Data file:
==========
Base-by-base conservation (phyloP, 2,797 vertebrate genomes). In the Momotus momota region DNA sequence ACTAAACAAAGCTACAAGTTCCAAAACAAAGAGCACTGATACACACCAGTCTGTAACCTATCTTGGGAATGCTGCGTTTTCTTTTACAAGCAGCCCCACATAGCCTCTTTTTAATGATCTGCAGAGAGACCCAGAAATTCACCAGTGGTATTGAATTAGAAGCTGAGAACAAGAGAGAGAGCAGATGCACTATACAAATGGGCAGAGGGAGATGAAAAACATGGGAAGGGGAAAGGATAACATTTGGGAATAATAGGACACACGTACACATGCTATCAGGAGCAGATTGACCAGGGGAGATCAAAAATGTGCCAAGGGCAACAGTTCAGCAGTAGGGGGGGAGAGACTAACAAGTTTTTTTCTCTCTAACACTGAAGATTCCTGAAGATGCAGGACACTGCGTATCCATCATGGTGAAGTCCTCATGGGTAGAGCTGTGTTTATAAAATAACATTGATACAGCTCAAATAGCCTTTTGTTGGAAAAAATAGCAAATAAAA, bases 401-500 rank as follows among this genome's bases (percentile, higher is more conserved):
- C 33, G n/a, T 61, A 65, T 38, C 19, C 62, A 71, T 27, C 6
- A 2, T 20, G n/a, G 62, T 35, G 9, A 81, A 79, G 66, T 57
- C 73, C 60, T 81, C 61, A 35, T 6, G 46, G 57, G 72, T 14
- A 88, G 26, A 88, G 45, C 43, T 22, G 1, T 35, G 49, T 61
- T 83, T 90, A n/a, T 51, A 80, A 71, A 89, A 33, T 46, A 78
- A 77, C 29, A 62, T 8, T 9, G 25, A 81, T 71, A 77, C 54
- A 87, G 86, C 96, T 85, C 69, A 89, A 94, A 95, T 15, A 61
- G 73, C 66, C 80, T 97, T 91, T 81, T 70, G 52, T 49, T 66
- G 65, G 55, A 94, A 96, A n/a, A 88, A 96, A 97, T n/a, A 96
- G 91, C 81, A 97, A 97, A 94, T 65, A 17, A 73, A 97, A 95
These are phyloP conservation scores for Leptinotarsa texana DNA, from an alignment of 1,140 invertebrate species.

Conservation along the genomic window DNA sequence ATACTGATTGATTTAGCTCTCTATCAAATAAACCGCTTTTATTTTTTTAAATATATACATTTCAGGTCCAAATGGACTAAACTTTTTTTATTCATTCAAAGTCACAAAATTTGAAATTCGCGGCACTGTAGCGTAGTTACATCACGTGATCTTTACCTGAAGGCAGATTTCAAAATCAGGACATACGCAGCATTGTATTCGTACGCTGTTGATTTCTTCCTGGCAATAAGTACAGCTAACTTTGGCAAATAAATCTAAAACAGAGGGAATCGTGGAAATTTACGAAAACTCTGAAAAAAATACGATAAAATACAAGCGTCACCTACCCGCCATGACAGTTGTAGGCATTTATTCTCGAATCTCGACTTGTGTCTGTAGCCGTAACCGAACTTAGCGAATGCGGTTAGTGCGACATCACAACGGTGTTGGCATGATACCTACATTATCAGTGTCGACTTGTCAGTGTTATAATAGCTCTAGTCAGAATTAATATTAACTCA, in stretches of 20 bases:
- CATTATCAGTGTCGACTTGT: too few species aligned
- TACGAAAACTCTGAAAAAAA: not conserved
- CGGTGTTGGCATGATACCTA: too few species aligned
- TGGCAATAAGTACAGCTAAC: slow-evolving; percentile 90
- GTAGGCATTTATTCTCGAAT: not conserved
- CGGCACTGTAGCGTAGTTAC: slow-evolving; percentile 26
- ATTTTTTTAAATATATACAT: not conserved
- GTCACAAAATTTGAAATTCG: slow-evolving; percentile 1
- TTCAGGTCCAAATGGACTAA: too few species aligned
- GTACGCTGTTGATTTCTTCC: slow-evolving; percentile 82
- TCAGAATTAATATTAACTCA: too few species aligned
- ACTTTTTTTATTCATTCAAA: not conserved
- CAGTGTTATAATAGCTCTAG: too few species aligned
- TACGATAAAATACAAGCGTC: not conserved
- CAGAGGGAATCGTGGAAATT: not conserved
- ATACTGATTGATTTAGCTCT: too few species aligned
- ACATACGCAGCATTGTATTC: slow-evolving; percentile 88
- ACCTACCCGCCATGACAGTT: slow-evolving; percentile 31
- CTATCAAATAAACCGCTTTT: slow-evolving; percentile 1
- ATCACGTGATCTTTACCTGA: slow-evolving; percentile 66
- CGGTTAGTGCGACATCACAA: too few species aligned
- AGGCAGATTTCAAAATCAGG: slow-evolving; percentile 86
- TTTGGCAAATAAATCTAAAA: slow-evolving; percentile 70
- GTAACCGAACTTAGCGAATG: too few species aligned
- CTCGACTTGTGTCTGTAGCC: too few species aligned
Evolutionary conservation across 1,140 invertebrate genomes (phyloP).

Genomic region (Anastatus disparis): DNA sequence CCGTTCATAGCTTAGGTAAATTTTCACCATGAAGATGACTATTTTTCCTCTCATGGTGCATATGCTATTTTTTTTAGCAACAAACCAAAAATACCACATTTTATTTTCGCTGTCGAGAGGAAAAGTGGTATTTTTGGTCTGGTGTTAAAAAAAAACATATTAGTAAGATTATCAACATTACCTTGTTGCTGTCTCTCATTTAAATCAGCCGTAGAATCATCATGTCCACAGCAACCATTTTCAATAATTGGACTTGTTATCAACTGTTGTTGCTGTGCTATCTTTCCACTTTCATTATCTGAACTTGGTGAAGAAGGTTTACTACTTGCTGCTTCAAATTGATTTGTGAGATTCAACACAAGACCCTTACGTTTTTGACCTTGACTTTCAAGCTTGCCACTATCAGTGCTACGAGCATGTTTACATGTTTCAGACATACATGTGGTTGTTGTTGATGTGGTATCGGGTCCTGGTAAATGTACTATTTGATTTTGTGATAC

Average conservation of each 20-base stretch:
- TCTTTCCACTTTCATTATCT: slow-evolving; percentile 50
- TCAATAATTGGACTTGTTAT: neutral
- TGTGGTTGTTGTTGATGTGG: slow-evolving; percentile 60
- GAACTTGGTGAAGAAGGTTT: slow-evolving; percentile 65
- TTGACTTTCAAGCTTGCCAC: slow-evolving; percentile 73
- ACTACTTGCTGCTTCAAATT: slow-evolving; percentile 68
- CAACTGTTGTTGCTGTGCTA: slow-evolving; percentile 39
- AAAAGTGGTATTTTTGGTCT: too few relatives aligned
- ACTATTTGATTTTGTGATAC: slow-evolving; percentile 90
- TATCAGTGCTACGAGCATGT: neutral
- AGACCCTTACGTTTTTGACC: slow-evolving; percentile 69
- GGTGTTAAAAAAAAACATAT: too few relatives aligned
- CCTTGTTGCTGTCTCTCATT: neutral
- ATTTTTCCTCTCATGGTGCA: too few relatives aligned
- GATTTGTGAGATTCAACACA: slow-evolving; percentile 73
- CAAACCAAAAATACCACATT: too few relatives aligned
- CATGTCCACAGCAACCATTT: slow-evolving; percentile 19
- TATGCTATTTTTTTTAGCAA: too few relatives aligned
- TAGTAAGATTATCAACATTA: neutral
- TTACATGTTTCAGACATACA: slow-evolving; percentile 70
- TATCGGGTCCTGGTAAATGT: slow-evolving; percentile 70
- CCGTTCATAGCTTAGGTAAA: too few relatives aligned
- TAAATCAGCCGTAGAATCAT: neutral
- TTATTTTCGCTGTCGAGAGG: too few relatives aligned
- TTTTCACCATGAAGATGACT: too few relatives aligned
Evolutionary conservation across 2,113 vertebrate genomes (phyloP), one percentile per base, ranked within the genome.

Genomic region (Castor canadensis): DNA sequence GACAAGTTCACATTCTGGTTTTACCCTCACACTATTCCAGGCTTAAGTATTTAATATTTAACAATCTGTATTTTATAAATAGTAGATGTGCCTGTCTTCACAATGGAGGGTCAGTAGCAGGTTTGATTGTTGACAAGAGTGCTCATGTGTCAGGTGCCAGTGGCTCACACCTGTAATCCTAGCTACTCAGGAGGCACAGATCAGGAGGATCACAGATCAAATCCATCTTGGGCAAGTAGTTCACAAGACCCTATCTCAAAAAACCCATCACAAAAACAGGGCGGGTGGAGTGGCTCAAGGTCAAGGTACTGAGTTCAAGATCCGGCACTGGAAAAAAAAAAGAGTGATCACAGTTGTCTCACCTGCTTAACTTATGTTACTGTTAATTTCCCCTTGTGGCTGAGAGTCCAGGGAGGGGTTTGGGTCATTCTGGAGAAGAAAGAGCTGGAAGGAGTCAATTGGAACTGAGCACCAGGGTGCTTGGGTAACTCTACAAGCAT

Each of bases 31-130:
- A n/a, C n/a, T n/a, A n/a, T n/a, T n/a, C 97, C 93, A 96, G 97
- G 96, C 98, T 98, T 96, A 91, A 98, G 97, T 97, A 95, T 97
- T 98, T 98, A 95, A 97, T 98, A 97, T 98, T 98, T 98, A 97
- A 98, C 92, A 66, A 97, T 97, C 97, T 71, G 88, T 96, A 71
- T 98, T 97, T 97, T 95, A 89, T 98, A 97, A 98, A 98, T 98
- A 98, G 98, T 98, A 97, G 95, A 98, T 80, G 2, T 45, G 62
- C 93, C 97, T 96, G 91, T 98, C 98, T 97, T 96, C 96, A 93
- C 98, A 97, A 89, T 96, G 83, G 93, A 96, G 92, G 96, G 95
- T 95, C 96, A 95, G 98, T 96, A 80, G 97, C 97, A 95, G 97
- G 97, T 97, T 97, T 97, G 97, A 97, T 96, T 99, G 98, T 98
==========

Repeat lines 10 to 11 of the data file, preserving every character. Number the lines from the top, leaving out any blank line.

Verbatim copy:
- G 65, G 55, A 94, A 96, A n/a, A 88, A 96, A 97, T n/a, A 96
- G 91, C 81, A 97, A 97, A 94, T 65, A 17, A 73, A 97, A 95